One might have thought that with official sponsorship and the increasing attention of the international media, the expressions of anti-Semitism and/or “anti-Zionism” would have diminished. But precisely the opposite appears to have occurred. Stars of David abound in the caricatures of Gaddafi. They are so prevalent that I can here only provide a small selection to illustrate the point.

(Source: Reuters)

(Source: NPR)

(Source: Reuters)

Here is an earlier mural, dating from the first week of the rebellion, but that has typically been shown in photos that render the Star of David difficult to see.

(Source: AP)

Note too the dollars: a less frequent but also regular motif in the caricatures.

The presence of the Stars of David in the caricatures has rarely provoked comment in the traditional media, let alone any effort at explanation. In the blog post containing his photos, Jason Koutsoukis notes, “There is a widely held perception in Libya that Gaddafi is the son of Jewish parents and is a secret ally of The State of Israel.” Despite the massive presence of Western journalists in Benghazi, few others appear willing to broach, much less investigate the subject.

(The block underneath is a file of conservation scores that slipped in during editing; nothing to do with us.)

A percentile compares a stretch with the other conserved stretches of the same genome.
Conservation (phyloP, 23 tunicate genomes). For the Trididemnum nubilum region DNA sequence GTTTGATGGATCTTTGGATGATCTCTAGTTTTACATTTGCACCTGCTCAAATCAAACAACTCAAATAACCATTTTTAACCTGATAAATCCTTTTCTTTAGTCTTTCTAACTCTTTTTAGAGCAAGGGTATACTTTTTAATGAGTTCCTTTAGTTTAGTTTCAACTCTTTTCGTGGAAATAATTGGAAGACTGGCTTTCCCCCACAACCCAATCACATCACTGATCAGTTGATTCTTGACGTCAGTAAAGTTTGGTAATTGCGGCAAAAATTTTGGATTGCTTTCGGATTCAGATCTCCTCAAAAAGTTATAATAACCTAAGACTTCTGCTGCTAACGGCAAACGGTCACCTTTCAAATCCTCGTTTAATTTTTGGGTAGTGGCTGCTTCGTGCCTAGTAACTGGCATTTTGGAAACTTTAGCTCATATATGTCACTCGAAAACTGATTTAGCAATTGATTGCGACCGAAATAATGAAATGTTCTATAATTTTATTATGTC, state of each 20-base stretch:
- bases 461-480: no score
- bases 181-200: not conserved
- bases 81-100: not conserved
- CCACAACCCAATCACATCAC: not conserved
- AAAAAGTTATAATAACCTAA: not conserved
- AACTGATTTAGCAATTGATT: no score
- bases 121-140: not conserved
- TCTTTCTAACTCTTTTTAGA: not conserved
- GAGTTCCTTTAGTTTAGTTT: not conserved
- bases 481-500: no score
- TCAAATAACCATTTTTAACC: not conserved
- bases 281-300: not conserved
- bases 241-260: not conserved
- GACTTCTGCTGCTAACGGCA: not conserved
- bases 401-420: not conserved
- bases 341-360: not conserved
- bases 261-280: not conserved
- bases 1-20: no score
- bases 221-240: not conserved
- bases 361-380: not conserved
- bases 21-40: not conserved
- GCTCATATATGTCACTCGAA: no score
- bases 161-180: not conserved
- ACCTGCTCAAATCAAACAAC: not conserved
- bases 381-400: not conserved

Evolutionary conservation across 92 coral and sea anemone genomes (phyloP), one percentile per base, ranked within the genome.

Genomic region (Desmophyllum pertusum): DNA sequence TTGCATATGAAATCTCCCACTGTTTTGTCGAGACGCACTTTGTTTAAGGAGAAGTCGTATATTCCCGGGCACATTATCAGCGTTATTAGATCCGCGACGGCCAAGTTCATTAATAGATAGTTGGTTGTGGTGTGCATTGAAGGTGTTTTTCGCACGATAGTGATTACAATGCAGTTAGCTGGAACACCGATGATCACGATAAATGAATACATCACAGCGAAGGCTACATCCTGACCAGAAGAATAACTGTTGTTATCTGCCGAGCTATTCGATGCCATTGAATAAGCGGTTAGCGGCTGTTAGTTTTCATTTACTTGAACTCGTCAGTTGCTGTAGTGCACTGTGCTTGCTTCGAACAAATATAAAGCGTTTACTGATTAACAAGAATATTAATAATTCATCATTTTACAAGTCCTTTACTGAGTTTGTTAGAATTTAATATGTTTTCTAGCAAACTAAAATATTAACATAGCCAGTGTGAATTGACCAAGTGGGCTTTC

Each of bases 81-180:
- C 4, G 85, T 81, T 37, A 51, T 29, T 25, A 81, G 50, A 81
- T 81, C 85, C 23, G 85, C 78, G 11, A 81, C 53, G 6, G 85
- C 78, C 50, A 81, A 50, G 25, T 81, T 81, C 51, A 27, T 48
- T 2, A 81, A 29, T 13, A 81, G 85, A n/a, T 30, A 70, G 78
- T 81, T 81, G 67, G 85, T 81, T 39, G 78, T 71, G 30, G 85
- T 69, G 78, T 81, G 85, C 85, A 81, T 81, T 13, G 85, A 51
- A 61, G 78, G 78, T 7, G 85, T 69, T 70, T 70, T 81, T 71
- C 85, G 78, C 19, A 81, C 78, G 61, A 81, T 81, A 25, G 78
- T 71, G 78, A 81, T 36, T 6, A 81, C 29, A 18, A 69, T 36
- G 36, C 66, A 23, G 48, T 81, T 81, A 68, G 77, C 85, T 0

Moreover, just as eastern Libyan cartoonists have resorted to racist stereotypes in caricaturing Gaddafi, so too have they employed anti-Semitic ones. Here is an example in which Gaddafi is depicted as an orthodox Jew.

It is taken from the collection published by National Public Radio. According to the accompanying blurb, the NPR correspondent spotted the cartoons near “the old courthouse in Benghazi, now the Information Ministry, where journalists come for their press credentials.”

Sometimes the racist and anti-Semitic motifs are combined. This last picture, for instance, can be regarded as a sort of racist/anti-Semitic “tour de force.” It shows a vampire Gaddafi with a Star of David emblazoned on his robe accompanied by an African tribesman with horns.

(Source: Reuters)

Note too that the tribesman and Gaddafi sport nearly identical afros, thus again underscoring the “African-ness” of Gaddafi in the eyes of his opponents.

John Rosenthal writes on European politics and transatlantic security issues. You can follow his work at www.trans-int.com or on Facebook here.